Thanks for anything you can do to shine a light on this vague memory,
John Hecker
Washington, DC

I apologize for breaking with tradition. No offense was intended. I chose to use standard cardinal directions because I have among my readers many out-of-town subscribers and people who may not have been born and reared in New Orleans. Plus, Poydras gets confused easily. All he knows is that the lake is north of the city, so he figures out directions based on that. However, I respect and agree with your suggestion. When getting around town, I personally use the directions “uptown, downtown, riverside and lakeside”, not “north, south, east and west.” In the future I’ll stick with tradition but will add clarification, if necessary, for the benefit of my general audience.

Your memory is a little too vague for me to positively identify the theater you and your friend explored in the late 1950s. I wonder if it could have been the Fine Arts, at 1735 Constantinople St. In their recent book, There’s One In Your Neighborhood, Rene Brunet and Jack Stewart recalled that, prior to its closing in late July ’58, the Fine Arts had shortened its hours and was open only on weekends. After a brief closure, the Fine Arts reopened as the Booker T in mid-August ’58. It served as a black audience movie theater for less than a year before first being leased to the Theatre Guild of New Orleans and then sold to the Pleasant Grove Baptist Church.


Dear Julia,
After watching Lost Restaurants of New Orleans, it brought to memory a restaurant: Bull’s Corner. As a child I walked past the restaurant going to the dentist. His office was located in the Magnolia Building. I remember the area was near Baptist Hospital.

Can you give me info on the restaurant? What type of food was served there? Also, was it a restaurant for the medical personnel in that area? I know it was probably in the early 1960s. Any info would be appreciated.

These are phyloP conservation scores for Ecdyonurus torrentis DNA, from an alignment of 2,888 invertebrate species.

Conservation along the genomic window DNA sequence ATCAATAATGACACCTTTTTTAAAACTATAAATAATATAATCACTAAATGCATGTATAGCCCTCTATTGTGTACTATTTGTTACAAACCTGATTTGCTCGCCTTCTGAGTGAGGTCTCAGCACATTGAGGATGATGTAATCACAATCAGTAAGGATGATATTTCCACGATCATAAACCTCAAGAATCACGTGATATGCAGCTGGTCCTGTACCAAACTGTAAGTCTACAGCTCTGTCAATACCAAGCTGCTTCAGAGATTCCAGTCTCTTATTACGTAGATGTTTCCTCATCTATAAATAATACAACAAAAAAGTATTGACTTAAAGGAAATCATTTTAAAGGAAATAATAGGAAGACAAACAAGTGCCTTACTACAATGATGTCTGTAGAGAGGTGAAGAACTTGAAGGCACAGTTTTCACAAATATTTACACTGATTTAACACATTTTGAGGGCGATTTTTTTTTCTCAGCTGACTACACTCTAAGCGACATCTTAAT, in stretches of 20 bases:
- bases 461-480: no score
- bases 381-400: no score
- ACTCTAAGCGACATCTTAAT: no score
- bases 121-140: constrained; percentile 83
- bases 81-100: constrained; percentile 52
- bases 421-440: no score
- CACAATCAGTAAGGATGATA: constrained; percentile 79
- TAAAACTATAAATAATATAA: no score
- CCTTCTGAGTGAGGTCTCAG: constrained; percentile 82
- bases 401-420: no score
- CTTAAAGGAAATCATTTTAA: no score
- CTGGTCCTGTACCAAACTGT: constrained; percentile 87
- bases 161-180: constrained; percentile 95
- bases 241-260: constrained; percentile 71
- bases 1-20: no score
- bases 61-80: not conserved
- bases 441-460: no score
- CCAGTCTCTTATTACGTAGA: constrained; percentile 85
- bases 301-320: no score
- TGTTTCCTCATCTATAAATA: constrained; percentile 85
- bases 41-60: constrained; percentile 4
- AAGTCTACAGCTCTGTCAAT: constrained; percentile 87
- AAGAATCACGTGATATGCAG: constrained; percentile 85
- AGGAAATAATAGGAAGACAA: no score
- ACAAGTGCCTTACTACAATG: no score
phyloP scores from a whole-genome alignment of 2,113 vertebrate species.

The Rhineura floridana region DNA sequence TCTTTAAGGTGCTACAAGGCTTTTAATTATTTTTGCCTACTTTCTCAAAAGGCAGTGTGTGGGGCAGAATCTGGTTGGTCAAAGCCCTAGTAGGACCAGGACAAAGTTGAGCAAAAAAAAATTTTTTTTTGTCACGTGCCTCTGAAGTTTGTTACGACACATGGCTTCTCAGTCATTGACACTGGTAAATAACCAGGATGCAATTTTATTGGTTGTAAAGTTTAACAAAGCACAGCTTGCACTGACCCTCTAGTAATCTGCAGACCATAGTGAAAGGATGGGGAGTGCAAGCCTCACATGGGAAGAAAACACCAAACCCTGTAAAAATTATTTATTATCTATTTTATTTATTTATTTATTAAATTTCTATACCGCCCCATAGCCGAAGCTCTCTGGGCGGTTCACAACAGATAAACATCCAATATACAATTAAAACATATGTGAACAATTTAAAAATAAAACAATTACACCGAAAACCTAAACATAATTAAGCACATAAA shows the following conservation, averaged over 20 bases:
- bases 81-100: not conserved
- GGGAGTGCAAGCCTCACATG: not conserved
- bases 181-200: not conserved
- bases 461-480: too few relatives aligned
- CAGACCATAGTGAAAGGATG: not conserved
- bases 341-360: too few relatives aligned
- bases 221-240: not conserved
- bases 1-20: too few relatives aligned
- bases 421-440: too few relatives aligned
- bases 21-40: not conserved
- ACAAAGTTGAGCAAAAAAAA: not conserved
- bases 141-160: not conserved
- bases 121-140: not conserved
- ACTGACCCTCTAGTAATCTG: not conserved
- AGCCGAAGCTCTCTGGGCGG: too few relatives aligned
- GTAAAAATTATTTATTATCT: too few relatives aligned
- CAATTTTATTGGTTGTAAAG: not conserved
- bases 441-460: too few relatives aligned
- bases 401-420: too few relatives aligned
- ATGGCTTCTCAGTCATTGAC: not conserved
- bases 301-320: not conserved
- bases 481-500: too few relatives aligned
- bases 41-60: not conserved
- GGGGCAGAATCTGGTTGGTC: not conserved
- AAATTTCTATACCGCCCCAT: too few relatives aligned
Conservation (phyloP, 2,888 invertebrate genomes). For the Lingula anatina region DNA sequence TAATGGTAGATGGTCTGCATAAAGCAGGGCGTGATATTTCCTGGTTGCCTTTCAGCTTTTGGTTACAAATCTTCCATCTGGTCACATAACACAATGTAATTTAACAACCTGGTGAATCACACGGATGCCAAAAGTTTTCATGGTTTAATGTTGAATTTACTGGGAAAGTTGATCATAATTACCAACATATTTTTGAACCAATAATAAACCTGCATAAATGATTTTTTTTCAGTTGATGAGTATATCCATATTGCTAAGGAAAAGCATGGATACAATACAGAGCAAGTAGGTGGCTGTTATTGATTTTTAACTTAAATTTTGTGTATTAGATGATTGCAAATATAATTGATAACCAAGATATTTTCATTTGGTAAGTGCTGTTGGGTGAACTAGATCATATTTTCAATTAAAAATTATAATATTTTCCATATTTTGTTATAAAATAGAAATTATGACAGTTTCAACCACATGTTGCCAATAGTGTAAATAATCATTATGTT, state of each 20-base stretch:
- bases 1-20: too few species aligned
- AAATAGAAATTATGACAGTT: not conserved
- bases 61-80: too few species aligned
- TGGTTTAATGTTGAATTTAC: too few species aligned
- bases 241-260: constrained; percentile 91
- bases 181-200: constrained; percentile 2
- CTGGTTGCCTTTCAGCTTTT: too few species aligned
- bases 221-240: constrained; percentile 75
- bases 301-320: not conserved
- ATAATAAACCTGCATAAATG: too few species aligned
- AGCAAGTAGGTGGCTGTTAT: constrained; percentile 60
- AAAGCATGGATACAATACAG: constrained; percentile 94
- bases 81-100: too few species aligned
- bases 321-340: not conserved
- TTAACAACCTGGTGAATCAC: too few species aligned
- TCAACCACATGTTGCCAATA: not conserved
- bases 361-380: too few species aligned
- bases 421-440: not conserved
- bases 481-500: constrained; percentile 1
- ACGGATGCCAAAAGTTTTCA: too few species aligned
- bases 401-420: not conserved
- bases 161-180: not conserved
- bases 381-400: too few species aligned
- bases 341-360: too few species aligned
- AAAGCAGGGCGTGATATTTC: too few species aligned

Karen Boudreaux
Marrero

Bull’s Corner opened near Baptist Hospital in late 1967. Like your dentist, it was located in the Magnolia Medical Center Building at 4440 Magnolia St. It served the general public, but because of its proximity to a major hospital and doctors’ offices, many of its patrons were medical personnel.
    
Bull’s Corner had a good salad bar but it was best known for its burgers and steaks. The 1978-’79 edition of food critics Richard and Rima Collin’s New Orleans Restaurant Guide commended Bull’s Corner for having good burgers and desserts as well as one of the city’s better salad bars. The Collins were less complimentary about the steaks, which they found to be inconsistent. Bull’s Corner original Magnolia Street location closed in the late ’80s.

 

 

Win a Court of Two Sisters Jazz Brunch
Here is a chance to eat, drink and listen to music, and have your curiosity satiated all at once. Send Julia a question. If we use it, you’ll be eligible for a monthly drawing for one of two Jazz Brunch gift certificates for two at The Court of Two Sisters in the Vieux Carré. To take part, send your question to: Julia Street, c/o New Orleans Magazine, 110 Veterans Blvd., Suite 123, Metairie, LA 70005 or email: Errol@MyNewOrleans.com. This month’s winners are: Karen Boudreaux, Marrero; and John Hecker, Washington, D.C.